A Guide to Retrospective Appraisals
Retrospective Appraisals are a guaranteed way to stump a consumer, who will be left with a look of blank and polite puzzlement as they struggle to work out what this means, and more precisely, what the implications of it are.
Retrospective appraisals literally refer to, 'the estimated value of a property in the past'. In case of transfer of ownership due to death, especially in terms of real estate, an appraisal will normally be required for tax and inheritance purposes.
In such cases, it is fairly typical for the appraiser to perform a "retrospective appraisal", which means that even though the property is being inspected today, it isn't valued on the basis of today's market rate, but is instead valued keeping in mind the previous market rate (usually the date of death of the owner of the property).
Retrospective Appraisals refers to the process whereby the value of a particular item of property whether real or personal will be assessed according to the relevant market conditions and variables that existed sometime in the past.
This may seem like a rather unusual process to concern ourselves with but the truth of the matter is that Retrospective Appraisals is a process that often crops up in a variety of different contexts, and most specifically in regards to tax liability as well as insurance (to be more precise, when an asset so covered by insurance is destroyed).
When a person dies and the law of succession is due to come into effect, this means that either by virtue of the provisions enshrined in the law or by reliance upon the last testamentary writing of the deceased person, the estate will be distributed among their survivors.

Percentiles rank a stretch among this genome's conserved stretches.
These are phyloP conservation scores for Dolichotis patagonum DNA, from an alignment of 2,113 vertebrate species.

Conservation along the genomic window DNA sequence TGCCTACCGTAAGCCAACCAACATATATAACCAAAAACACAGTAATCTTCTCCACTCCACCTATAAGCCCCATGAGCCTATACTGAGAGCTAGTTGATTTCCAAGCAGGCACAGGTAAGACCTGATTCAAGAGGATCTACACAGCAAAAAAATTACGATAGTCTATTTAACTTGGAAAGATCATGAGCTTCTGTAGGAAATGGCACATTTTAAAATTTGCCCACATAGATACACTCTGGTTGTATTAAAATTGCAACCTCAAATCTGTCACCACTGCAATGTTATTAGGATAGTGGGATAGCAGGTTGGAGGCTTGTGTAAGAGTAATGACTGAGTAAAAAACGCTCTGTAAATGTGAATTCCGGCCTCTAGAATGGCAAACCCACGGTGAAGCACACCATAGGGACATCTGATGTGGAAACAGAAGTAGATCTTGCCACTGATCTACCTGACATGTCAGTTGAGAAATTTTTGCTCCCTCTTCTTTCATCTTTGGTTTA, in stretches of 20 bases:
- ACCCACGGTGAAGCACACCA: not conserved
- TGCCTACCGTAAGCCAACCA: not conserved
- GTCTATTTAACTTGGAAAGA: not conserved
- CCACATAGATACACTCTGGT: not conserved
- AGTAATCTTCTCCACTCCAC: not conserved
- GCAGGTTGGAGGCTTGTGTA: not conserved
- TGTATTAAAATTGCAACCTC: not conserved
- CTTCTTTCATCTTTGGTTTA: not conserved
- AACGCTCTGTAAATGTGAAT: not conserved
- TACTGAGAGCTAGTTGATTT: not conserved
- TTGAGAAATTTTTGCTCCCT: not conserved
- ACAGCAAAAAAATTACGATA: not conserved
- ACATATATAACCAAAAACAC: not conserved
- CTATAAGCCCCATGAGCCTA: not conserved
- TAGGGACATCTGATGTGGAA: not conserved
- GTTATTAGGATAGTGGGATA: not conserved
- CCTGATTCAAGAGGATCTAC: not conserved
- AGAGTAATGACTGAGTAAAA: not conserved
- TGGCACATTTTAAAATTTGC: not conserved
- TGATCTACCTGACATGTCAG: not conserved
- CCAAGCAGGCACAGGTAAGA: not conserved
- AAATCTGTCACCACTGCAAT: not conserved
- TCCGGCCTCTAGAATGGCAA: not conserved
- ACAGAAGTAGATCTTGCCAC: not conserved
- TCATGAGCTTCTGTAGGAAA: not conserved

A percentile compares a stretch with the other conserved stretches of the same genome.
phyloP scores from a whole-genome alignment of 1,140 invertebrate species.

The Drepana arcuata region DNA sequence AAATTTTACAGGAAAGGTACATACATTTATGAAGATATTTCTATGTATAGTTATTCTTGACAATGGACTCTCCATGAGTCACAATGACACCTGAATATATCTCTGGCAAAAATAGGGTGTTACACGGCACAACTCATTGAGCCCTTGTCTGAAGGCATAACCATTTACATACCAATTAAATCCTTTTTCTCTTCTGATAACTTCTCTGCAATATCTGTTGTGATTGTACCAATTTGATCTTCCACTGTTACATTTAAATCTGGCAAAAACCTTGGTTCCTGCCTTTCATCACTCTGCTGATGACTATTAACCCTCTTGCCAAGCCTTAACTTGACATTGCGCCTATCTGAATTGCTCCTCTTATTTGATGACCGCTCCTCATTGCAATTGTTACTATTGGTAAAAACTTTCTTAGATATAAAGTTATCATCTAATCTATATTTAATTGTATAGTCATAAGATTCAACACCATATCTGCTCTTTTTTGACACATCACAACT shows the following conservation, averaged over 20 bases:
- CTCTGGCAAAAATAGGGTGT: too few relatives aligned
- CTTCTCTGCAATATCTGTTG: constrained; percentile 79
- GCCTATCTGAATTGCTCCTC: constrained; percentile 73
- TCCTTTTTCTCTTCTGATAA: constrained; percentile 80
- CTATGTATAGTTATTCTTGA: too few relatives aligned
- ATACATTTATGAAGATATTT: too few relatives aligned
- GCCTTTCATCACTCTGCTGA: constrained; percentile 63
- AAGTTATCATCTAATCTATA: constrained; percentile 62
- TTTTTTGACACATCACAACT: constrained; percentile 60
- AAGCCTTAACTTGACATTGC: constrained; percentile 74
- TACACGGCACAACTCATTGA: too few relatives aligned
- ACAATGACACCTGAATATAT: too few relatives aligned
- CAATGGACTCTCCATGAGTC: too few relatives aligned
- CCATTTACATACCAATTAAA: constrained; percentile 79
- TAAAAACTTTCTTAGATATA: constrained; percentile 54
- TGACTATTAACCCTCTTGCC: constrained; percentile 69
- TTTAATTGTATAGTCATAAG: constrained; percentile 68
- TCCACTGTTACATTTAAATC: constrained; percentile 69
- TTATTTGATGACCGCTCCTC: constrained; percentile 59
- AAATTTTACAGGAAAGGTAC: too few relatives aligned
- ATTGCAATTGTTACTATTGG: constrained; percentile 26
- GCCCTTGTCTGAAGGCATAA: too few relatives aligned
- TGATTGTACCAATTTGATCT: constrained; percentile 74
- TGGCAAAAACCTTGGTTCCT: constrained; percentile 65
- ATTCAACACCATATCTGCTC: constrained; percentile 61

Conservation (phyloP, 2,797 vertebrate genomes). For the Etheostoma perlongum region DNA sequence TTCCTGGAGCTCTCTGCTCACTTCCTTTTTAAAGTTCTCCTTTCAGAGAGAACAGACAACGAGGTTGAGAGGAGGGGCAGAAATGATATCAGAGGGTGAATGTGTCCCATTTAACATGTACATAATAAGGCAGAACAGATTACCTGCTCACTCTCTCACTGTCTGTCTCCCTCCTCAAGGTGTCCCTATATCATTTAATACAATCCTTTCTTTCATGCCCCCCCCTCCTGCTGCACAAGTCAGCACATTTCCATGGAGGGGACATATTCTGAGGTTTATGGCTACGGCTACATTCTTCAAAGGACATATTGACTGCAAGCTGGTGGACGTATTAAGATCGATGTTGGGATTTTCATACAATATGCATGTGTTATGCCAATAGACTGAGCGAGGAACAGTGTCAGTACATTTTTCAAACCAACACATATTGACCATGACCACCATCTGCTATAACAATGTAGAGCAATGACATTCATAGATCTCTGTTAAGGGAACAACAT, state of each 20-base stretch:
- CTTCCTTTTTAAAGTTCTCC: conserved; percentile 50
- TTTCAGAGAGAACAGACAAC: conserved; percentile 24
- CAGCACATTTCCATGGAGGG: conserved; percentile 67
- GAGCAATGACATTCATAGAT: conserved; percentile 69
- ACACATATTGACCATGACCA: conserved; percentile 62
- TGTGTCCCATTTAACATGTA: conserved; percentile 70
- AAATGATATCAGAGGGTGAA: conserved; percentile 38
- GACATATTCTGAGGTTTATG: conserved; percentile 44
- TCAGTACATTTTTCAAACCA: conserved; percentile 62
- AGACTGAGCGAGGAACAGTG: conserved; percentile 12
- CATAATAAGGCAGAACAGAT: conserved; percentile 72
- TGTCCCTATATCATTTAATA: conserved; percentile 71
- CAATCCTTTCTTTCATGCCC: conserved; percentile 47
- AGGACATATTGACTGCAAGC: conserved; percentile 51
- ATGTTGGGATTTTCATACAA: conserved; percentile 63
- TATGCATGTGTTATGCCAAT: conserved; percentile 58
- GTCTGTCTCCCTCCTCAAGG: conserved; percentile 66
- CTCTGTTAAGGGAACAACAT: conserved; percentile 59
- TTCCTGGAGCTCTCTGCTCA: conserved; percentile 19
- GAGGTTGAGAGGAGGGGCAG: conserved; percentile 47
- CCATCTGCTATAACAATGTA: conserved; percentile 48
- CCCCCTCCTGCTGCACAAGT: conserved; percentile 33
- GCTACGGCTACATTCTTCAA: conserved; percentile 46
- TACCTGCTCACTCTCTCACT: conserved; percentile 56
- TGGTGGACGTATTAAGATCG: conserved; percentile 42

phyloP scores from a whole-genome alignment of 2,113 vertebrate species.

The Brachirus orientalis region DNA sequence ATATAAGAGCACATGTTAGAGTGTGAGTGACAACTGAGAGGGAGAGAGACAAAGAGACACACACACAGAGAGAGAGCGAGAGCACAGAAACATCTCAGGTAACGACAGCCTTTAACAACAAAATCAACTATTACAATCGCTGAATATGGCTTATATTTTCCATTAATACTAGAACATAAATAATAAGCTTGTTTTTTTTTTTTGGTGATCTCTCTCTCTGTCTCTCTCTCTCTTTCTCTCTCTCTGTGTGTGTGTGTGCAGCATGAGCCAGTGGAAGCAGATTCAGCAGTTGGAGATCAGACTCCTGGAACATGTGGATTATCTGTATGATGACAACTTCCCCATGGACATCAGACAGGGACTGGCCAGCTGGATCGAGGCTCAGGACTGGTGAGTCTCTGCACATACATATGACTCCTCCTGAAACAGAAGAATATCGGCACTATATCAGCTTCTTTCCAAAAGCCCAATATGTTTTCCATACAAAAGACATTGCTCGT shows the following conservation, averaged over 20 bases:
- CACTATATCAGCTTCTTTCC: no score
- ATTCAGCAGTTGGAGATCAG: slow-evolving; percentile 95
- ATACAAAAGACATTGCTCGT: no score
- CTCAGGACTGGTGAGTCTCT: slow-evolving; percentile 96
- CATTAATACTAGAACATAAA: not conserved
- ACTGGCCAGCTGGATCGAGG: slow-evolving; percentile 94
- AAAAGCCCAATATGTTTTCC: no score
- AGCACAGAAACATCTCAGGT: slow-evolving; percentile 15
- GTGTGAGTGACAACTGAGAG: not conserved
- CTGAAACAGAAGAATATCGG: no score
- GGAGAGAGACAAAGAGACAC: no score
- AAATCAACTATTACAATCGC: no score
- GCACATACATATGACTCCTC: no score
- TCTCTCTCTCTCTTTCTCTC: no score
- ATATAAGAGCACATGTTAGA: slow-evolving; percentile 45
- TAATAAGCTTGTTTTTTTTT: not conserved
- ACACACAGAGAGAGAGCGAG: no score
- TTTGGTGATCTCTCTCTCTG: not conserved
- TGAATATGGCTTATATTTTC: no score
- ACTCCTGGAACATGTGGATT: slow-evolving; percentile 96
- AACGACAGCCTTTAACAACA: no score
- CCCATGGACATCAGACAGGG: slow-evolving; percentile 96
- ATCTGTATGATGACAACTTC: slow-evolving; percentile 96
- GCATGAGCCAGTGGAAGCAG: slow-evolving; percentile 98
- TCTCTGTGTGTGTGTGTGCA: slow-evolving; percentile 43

Retrospective Appraisals are carried out in order to determine the value of the property, at the precise date of the death of the owner of the home and who sought to dispose it off after their demise.
Sometimes the results of these types of appraisals can result in a grossly different (or even less favourable) outcome when the value of the property compared against what it is currently valued at and what the value of the property was estimated at the time of death.
Please note that the executor of the estate can choose one of the following:
- The date of the death of the person whose estate is to be distributed
- A date up to an additional six months from the date of death
The purpose of the two alternate dates which can be used as a base of reference is where the market has been especially volatile and capricious.
There is some confusion as to whether or not Retrospective Appraisals are needed in the specific context of living trusts but the truth of the matter is that whether one is required will be wholly contingent upon the manner in which the trust was established, what type of trust it is, and the current value of it.
Retrospective Appraisals are and can be an extremely difficult process to contend with, even we experts struggle from time to time to get a totally clear idea and representation of what is right and fair! That is why at 'Appraisal California' we pride ourselves on our well experienced and well trained team of appraisal experts who can help you with the retrospective appraisal process.